Celebrities Including Jude Law, Sienna Miller, And Hundreds More Face $640M Tax Bill In Avoidance Scheme Crackdown

By on November 3, 2018 in ArticlesCelebrity News

The HMRC stands for Her Majesty's Revenue and Customs, and for Americans the easiest way to understand what it is is to think of it as essentially the British version of the IRS. And it's currently carrying out a massive crackdown on a controversial tax avoidance scheme, including financial firm Future Capital Partners in its crosshairs. FCP has gone out of business in the process, but the most interesting part of the story for our purposes is FCP's exclusive clientele, which includes 6000 of the richest and most famous in the UK, and hundreds of celebrities like the Jude Law and Sienna Miller.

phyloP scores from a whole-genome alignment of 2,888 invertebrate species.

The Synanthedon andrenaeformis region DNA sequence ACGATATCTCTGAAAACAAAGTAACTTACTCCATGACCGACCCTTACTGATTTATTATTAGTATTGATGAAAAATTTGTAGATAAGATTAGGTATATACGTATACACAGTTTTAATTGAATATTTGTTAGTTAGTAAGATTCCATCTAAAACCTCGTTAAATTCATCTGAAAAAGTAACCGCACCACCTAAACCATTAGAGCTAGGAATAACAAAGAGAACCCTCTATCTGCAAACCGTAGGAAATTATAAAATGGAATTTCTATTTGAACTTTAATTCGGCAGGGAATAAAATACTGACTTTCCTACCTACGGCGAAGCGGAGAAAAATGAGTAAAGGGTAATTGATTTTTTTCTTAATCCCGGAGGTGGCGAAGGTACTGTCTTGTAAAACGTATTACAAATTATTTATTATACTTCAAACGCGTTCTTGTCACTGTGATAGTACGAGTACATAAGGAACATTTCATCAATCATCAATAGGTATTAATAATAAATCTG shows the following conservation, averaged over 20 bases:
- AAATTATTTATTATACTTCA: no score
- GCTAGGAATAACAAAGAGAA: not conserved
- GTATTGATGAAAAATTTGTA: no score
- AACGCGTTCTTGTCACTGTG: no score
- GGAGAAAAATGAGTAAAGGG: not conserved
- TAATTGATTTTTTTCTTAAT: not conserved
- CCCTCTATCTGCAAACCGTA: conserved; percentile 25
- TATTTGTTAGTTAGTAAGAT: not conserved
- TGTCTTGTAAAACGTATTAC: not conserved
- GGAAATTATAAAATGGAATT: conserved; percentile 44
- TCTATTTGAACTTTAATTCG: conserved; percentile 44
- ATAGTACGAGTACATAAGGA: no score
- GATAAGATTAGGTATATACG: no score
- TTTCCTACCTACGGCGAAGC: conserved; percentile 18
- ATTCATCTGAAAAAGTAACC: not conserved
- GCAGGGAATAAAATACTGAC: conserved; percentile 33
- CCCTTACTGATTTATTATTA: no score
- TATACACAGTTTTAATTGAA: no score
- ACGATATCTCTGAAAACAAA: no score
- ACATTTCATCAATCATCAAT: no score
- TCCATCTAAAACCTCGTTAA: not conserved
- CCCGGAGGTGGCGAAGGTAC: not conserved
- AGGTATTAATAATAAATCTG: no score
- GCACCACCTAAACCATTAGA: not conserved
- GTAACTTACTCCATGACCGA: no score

Now, the clientele of Future Capital Partners are on the hook for a tax bill to the tune of £500 million, or more than $640 million US, Financial Mail on Sunday reports. The celebrities who had invested in Future Capital, a group that also includes names familiar to the football world like ex Manchester United manager Sir Alex Ferguson and Swedish football manager Sven-Goran Eriksson, were recently warned by FCP boss Tim Levy that they were up against "the absolute inability to contest HMRC." Stuart Cotton is the founder of a not-for-profit support group for investors called Investor-Rescue.org, and he's quoted summing up the matter like this:

"The liquidation of FCP marks the physical end of the promotion of an array of investments… that many investors, including celebrities have come to regard as highly toxic."

Stephen Lovekin/Getty Images

HMRC's statement was much more brief and to the point: "Tax avoidance doesn't pay."

Overall, Future Capital Partners is reported to have had more than $8.9 billion in investments from its wealthy and well connected clientele, so a total tax bill of $640 million spread among them isn't quite as much as it sounds – but still unquestionably annoying and intended to be a clear message to anyone else attempting to dodge taxes in the UK.